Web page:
Live performance isn’t dead yet, but it’s slowly but surely well on its way…

“So none of us was particularly startled to learn that live stage performing has experienced a steep five-year decline of 61 percent because we are more amused by movies, television, and all manner of recorded diversion that we can watch on machines. The vast abundance of personal technologies has made it easier than we could have ever imagined to access entertainment. Movies and television, yes, but also YouTube, Twitter, Facebook, video games, etc., etc. All of these technologies offer entertainment that is more accessible, more streamlined, easier to share, to talk about, to interact with. At the same time, mainstream theatre, dance, and performance have gotten costlier, less abundant, and certainly less interactive.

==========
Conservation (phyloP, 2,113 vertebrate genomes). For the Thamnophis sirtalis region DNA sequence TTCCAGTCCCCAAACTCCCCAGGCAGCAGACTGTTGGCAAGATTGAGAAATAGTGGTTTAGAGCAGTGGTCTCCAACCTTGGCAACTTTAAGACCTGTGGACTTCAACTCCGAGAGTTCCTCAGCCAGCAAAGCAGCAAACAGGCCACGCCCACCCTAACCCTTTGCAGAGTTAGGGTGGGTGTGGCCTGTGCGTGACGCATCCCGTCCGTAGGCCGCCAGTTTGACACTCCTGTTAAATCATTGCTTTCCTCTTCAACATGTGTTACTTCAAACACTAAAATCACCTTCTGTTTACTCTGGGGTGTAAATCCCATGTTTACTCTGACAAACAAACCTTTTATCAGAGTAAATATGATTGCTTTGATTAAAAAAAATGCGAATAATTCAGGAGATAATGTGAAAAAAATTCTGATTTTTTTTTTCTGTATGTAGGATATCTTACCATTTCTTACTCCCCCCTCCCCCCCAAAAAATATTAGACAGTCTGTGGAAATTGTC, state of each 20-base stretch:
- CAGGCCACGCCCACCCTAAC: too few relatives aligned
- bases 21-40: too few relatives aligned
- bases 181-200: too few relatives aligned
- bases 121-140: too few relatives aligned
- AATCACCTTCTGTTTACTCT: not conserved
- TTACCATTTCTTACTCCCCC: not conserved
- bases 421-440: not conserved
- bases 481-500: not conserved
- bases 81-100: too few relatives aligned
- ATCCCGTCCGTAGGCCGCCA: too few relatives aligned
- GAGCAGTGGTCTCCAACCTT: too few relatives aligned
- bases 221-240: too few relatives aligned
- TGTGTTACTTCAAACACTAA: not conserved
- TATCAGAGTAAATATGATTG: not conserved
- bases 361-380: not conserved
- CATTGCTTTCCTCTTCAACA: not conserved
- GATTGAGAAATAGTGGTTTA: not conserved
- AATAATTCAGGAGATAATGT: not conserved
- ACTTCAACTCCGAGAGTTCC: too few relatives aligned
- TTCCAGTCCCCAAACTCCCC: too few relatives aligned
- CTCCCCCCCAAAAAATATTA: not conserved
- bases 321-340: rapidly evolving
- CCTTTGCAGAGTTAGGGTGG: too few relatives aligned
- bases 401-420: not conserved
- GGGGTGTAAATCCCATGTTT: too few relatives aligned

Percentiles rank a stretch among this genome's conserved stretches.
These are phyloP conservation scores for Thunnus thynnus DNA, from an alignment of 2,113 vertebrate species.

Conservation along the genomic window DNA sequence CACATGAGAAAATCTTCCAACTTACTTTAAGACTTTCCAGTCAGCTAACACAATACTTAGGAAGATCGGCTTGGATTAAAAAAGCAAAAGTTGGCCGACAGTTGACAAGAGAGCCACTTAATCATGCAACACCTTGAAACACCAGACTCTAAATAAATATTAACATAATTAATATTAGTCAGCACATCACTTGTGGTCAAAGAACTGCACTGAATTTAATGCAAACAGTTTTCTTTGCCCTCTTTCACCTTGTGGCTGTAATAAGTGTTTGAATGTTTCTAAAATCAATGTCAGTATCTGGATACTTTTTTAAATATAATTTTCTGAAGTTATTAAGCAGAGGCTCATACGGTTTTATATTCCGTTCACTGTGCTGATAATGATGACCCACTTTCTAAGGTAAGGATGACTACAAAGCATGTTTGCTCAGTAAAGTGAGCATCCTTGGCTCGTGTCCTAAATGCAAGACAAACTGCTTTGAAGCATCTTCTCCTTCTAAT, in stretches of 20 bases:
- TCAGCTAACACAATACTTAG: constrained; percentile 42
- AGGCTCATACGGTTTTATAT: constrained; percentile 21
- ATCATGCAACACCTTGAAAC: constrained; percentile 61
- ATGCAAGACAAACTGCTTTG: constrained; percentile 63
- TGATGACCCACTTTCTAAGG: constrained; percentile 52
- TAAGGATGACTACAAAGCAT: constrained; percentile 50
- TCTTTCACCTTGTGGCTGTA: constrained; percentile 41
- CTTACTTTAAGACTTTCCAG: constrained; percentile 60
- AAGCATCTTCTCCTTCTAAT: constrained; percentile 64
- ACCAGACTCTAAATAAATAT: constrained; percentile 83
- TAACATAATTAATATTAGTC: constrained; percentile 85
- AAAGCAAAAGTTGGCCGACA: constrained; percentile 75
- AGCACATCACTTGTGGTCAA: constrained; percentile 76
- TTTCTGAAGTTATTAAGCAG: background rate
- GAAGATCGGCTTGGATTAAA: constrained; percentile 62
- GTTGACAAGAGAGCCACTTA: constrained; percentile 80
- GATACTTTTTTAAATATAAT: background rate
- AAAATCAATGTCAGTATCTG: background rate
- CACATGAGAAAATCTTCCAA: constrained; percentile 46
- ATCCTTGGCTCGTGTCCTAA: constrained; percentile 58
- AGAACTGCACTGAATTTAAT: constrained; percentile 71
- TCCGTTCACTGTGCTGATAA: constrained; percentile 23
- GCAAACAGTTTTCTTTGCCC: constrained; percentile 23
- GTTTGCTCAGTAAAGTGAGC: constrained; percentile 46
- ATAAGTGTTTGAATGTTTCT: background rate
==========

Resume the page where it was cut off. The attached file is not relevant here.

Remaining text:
“The death of stage performing isn’t just the loss of a profession—it is the loss of an entire form of experience. Nothing else has the feeling of standing on that precipice between failure and success — the puddle of sweat at the small of the back, the fluttering heartbeat, the tingling knees; to experience that moment when everything just might fall apart and probably should and you know it will, but then it doesn’t. The magic enchants, the joke is funny, the song is transcendent. Nothing else feels like that embarrassing, thrilling freefall into disaster, the old roar of the greasepaint and smell of the crowd, a tragedy or comedy that could happen anywhere, at any moment, for anyone, because all a play really needs is a player. A performer is just a person, creating an experience, and embodying an experience.”


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